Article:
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Tai Chi Exercises Both Mind and Body

Centuries-old practice gains new followers.

The Body and the Mind

In tai chi, both the mind and the body are constantly challenged. It is hard to say which benefits more, say experts.

''Initially, benefits are physical,'' says Conner. ''For learning purposes, you start with the body. You learn a set series of movements, all in the same order, and you have to pay attention. When you pay attention, you purchase awareness.''

Santa Fe tai chi instructor Robin Johnson says it’s more like thinking of the two as one.

''Tai chi (and qigong) demonstrate how inextricably interwoven the mental and physical body is,'' says Douglas, author of Stalking the Yang Lu-Chan: Finding Your Tai Chi Body. ''Your mood, your emotional states, and your physical states are all beginning to improve at the same time.''

Practicing tai chi also helps to counteract the repetitiveness of our jobs and daily routines, where our bodies move only in limited ways, Johnson says.

''Sitting in front of a computer all day abuses the body,'' says Johnson. ''We’re not using our body’s versatility. Like a hinge, if you don’t use it, it gets sticky and stuck.''

Super for Seniors

Of course, aging also takes a toll on our bodies. Over time, strength lessens, elasticity fades, joint mobility decreases. Because balance is compromised as well, the likelihood of falling increases with age. In fact, falls are the leading cause of injuries in older adults.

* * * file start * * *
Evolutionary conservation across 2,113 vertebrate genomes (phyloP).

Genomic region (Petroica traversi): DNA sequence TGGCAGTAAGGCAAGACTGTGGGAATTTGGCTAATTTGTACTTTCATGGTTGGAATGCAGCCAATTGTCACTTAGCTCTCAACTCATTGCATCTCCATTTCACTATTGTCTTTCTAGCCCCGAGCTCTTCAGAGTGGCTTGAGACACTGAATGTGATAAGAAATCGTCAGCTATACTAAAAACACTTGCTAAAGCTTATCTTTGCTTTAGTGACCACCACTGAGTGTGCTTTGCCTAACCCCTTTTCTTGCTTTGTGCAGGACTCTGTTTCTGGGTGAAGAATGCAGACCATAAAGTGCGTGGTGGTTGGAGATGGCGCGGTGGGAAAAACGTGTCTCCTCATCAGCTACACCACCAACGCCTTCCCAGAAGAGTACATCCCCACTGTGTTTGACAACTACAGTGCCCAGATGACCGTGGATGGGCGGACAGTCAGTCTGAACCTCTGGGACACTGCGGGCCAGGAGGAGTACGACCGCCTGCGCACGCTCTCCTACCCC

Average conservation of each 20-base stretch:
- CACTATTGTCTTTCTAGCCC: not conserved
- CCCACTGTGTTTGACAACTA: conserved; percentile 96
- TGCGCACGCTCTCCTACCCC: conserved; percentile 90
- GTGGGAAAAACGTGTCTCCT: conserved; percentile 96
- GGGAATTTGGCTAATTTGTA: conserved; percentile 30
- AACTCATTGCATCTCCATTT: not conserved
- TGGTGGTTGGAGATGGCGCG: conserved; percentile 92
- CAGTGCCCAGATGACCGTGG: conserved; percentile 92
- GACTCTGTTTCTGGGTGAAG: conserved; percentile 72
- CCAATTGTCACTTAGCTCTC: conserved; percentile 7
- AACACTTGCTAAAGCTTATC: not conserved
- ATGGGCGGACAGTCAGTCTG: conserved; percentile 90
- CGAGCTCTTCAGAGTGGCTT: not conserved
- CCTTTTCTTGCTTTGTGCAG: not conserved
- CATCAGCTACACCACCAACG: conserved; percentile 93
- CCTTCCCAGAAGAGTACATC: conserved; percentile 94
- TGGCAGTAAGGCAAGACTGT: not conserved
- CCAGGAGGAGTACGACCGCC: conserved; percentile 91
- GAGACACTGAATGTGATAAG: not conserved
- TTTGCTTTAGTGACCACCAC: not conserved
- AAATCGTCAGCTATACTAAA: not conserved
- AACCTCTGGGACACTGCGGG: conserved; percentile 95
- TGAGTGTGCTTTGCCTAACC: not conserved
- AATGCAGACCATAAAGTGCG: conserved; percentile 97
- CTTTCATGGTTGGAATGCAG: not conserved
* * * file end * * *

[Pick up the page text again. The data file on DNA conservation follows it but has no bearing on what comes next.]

Because tai chi often involves shifting weight from one leg to the other, it can increase both balance and leg strength in older adults.

''Tai chi is the best balance conditioning exercise in the world,'' says Douglas. ''And if tai chi can cut falls in half, that’s a pretty profound thing.''

A 2001 study conducted by the Oregon Research Institute in Eugene, reported that seniors who took Tai Chi classes for an hour twice a week reported having an easier time with activities like walking, climbing, bending, lifting, eating, and dressing than their peers who did not participate in the classes.

Tai Chi and Weight

Because tai chi is low impact, experts say, it's a good choice for people carrying extra weight, who often have knee and hip limitations. If you can’t walk or do traditional exercise without pain, tai chi may be gentle enough to get you moving. And with regular practice, they say, you will begin to burn calories and lose weight.

Johnson says tai chi also speaks to the mental aspect of being overweight.

When you're overeating and not moving enough, your body becomes stressed, he says. Practicing tai chi gets you in touch with your body and makes you more aware of its needs.

''If our body becomes more centered,'' says Johnson, ''we don’t need to be compulsively consuming food.''

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